Walker can take no solace in a claim that he was the innocent agent or servant of Valentine Truck Brokers. Though an agent or servant who innocently receives or transports goods on behalf of his principal may be insulated, Prosser and Keeton, supra at 95, that protection is not afforded the agent who negotiates the transaction. We hold there was sufficient evidence that Walker, in a legal sense, negotiated the transaction through which he wrongfully gained possession of Brown's trailer. The jury was justified in finding that this was done with the intent to exercise dominion and control over the trailer, which was in fact inconsistent with Brown's rights. We affirm the $5,000.00 judgment holding Walker liable for the actual damages for conversion; however, as we discuss in Part III, Walker's good faith requires reversal of the punitive damages award in this case.

II. WAS THE JURY'S AWARD OF ACTUAL AND CONSEQUENTIAL DAMAGES AGAINST THE OVERWHELMING WEIGHT OF THE EVIDENCE?

Our review of jury awards is limited. As we stated in Miles v. Duckworth, 481 So. 2d 757, 759 (Miss. 1985):

This Court will not set aside the verdict of a jury on damages unless we are convinced that the verdict resulted from bias, passion or prejudice on the part of the jury; and the verdict is shocking to our conscience on the evidence presented.

See Mississippi Farm Bureau Mutual Ins. Co. v. Garrett, 487 So. 2d 1320 (Miss. 1986); Jesco, Inc. v. Shannon, 451 So. 2d 694 (Miss. 1984); James Reeves, Contractor, Inc. v. Chain, 343 So. 2d 1229 (Miss. 1977); Kinnard v. Martin, 223 So. 2d 300 (Miss. 1969).

We cannot say the jury verdict in this case is such that it must be set aside. The jury was instructed that it could award actual and consequential damages. The *362 jury could have considered the amount of money lost on the shipment not being delivered, the Browns' expenses in staying in Mississippi for nearly five days and the consequential harm resulting from the trailer's detention. The Browns expended $420.00 on food and hotel bills and Brown had to sell his four-month old CB radio at a loss to obtain cash. The jury also could have considered lost business because of the extended stay in Jackson. Raymond Brown, Jr. testified that he intended to deliver the produce and then contract to carry another load, but could not because the trailer was gone. Brown testified that he could have delivered the produce by September 10, giving him two to three days during which he could have obtained and possibly delivered another load. We find no error in the jury award.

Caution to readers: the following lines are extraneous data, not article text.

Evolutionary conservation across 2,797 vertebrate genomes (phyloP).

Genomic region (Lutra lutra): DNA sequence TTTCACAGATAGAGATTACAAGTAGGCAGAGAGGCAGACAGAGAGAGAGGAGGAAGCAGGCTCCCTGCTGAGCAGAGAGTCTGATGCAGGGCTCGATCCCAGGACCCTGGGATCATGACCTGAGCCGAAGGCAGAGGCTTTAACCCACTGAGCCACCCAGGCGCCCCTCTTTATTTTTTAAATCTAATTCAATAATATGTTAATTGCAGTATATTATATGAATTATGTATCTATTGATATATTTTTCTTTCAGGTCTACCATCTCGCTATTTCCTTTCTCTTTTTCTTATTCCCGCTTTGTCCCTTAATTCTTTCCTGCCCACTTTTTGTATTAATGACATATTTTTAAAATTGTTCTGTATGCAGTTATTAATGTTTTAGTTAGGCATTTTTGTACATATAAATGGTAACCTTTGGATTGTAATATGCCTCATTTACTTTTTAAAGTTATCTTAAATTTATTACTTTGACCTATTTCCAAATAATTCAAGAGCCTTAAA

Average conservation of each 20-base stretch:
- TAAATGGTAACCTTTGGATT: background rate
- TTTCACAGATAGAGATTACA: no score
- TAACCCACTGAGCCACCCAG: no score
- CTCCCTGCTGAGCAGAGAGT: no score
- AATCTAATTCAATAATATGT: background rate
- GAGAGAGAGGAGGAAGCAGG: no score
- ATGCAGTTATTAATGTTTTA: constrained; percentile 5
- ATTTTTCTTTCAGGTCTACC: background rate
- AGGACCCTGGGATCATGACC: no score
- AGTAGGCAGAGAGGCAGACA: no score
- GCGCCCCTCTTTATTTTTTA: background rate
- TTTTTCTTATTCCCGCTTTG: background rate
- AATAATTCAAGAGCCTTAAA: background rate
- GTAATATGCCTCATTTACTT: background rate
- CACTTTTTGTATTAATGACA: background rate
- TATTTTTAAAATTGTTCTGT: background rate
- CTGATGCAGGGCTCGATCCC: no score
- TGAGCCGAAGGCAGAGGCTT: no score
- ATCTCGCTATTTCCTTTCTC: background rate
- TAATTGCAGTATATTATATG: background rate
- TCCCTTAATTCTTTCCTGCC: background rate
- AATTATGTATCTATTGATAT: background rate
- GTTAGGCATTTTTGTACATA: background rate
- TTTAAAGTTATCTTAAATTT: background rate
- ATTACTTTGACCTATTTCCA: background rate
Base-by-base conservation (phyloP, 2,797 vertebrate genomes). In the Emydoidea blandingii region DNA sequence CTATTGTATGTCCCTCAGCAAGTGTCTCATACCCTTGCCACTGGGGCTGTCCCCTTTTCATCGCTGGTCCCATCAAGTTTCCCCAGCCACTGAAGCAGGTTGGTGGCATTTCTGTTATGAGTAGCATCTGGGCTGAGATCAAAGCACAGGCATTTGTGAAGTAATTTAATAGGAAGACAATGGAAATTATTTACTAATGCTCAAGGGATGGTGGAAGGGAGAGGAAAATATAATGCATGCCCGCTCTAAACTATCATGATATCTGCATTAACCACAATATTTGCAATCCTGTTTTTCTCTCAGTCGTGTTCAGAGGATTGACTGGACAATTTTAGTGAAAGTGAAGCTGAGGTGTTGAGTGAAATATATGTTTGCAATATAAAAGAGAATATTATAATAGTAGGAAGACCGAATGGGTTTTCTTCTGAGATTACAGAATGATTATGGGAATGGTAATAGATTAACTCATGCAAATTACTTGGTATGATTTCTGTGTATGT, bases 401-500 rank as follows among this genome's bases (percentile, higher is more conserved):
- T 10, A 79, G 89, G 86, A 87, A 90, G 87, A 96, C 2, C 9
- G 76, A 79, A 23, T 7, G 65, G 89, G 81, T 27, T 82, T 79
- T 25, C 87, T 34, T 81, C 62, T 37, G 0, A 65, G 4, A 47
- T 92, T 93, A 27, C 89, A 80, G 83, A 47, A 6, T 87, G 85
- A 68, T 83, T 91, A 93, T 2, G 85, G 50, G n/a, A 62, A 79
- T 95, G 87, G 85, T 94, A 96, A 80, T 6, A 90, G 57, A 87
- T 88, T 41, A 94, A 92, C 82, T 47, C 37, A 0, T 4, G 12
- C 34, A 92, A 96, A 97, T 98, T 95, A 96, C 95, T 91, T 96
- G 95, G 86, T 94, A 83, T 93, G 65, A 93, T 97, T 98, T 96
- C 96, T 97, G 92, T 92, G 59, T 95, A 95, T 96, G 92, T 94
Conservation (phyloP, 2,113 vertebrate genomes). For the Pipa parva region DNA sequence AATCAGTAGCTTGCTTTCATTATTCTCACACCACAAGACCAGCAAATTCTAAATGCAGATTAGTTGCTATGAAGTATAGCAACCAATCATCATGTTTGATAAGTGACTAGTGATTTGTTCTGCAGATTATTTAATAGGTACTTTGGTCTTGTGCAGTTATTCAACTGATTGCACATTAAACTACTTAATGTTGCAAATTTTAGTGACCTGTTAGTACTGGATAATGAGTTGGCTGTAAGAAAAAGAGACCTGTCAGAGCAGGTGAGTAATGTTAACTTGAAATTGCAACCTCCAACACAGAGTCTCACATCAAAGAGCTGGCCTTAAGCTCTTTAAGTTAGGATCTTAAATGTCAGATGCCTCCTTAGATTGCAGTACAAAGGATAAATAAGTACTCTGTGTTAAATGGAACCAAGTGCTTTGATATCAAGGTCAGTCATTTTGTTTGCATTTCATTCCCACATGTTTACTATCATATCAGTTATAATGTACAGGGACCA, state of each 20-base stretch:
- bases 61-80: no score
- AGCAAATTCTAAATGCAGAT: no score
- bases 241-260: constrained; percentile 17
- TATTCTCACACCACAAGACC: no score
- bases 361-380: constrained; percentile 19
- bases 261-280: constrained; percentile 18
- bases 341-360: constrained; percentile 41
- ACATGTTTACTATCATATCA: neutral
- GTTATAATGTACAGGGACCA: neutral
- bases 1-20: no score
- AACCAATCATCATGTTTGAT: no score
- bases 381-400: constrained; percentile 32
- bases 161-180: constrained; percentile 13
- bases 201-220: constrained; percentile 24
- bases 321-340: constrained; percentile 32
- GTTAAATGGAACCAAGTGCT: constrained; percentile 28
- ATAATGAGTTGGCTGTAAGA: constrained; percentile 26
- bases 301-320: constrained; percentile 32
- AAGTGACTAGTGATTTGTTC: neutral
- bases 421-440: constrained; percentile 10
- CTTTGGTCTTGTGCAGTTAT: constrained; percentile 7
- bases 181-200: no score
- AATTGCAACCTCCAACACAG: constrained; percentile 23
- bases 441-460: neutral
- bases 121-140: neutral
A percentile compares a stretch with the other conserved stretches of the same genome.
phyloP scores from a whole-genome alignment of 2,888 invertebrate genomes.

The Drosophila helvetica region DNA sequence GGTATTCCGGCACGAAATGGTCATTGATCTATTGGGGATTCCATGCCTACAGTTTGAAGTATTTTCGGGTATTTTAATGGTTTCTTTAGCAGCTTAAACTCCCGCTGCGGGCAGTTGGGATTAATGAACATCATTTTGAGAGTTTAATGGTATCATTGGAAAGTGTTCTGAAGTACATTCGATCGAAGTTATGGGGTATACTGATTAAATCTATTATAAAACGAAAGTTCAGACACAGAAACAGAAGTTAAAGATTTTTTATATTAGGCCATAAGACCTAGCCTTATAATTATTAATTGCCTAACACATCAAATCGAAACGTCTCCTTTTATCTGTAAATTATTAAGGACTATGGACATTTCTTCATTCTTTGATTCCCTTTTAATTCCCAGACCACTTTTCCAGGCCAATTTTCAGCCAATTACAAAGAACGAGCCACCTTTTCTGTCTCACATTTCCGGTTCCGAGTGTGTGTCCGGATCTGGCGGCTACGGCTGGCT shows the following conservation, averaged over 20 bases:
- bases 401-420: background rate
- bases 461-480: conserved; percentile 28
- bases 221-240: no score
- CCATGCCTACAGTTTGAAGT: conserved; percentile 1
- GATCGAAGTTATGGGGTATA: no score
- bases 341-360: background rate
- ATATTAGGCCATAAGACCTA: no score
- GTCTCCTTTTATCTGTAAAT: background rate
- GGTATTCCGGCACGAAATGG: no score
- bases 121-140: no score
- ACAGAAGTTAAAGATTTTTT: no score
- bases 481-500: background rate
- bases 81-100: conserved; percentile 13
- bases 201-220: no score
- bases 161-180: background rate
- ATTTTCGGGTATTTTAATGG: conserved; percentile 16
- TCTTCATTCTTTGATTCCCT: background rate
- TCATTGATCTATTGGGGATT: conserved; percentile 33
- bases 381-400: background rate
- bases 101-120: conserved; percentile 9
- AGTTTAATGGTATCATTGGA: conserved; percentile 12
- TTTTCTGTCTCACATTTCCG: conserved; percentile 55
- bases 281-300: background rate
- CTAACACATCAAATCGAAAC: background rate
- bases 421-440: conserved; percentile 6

III. DID THE TRIAL COURT ERR IN GRANTING A PUNITIVE DAMAGE INSTRUCTION?

Though we affirm the award of actual damages, the good faith which provides Walker no defense to conversion nonetheless absolves him from liability for exemplary damages.

This Court has variously stated that punitive damages are recoverable where the defendant has done to the plaintiff a wrong which imparts insult, fraud, oppression or reckless disregard for the plaintiff's rights, or where there was a showing of a willful intentional wrong, or such gross negligence and reckless conduct as is equivalent to such a wrong. Candebat v. Flanagan, 487 So. 2d 207, 212 (Miss. 1986); Tideway Oil Programs, Inc. v. Serio, 431 So. 2d 454, 465 (Miss. 1983); T.G. Blackwell Chevrolet Co. v. Eshee, 261 So. 2d 481, 485 (Miss. 1972); Seales v. St. Regis Paper Co., 236 So. 2d 388 (Miss. 1970). This in essence means that the plaintiff must "prove a wrongful act intentionally performed or a gross disregard of the rights of plaintiff." Tideway Oil Programs, Inc., 431 So. 2d at 460 (Miss. 1983); Milner Hotels, Inc. v. Brent, 207 Miss. 892, 43 So. 2d 654 (1950).